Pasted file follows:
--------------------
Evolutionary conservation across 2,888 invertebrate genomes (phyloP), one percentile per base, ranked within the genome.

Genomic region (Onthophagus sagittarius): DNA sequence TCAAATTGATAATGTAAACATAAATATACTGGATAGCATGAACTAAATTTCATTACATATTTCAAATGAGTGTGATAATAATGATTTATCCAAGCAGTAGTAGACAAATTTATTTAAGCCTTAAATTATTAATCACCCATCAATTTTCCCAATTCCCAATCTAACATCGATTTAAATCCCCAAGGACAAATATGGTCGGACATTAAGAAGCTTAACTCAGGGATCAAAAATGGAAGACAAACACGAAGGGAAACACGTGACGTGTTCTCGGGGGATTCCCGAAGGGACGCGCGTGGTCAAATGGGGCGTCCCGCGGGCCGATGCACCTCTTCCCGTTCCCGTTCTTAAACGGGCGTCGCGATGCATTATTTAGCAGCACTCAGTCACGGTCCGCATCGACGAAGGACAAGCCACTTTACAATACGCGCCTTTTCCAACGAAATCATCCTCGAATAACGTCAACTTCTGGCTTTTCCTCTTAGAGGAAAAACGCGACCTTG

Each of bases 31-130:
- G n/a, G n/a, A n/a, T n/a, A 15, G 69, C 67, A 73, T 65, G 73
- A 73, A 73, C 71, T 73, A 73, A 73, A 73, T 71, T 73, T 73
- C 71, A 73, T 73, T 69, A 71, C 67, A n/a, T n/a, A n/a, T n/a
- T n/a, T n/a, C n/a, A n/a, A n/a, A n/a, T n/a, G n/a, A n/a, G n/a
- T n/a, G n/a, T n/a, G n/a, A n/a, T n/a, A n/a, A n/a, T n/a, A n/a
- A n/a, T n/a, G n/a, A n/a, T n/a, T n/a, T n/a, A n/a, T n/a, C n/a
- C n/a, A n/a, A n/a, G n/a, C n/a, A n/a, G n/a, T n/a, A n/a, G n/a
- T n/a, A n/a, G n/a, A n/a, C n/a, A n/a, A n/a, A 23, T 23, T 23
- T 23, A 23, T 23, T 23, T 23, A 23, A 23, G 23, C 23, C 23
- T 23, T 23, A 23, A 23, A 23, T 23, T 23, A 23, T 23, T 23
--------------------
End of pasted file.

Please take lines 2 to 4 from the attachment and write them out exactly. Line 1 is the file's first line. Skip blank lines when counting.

Genomic region (Onthophagus sagittarius): DNA sequence TCAAATTGATAATGTAAACATAAATATACTGGATAGCATGAACTAAATTTCATTACATATTTCAAATGAGTGTGATAATAATGATTTATCCAAGCAGTAGTAGACAAATTTATTTAAGCCTTAAATTATTAATCACCCATCAATTTTCCCAATTCCCAATCTAACATCGATTTAAATCCCCAAGGACAAATATGGTCGGACATTAAGAAGCTTAACTCAGGGATCAAAAATGGAAGACAAACACGAAGGGAAACACGTGACGTGTTCTCGGGGGATTCCCGAAGGGACGCGCGTGGTCAAATGGGGCGTCCCGCGGGCCGATGCACCTCTTCCCGTTCCCGTTCTTAAACGGGCGTCGCGATGCATTATTTAGCAGCACTCAGTCACGGTCCGCATCGACGAAGGACAAGCCACTTTACAATACGCGCCTTTTCCAACGAAATCATCCTCGAATAACGTCAACTTCTGGCTTTTCCTCTTAGAGGAAAAACGCGACCTTG

Each of bases 31-130:
- G n/a, G n/a, A n/a, T n/a, A 15, G 69, C 67, A 73, T 65, G 73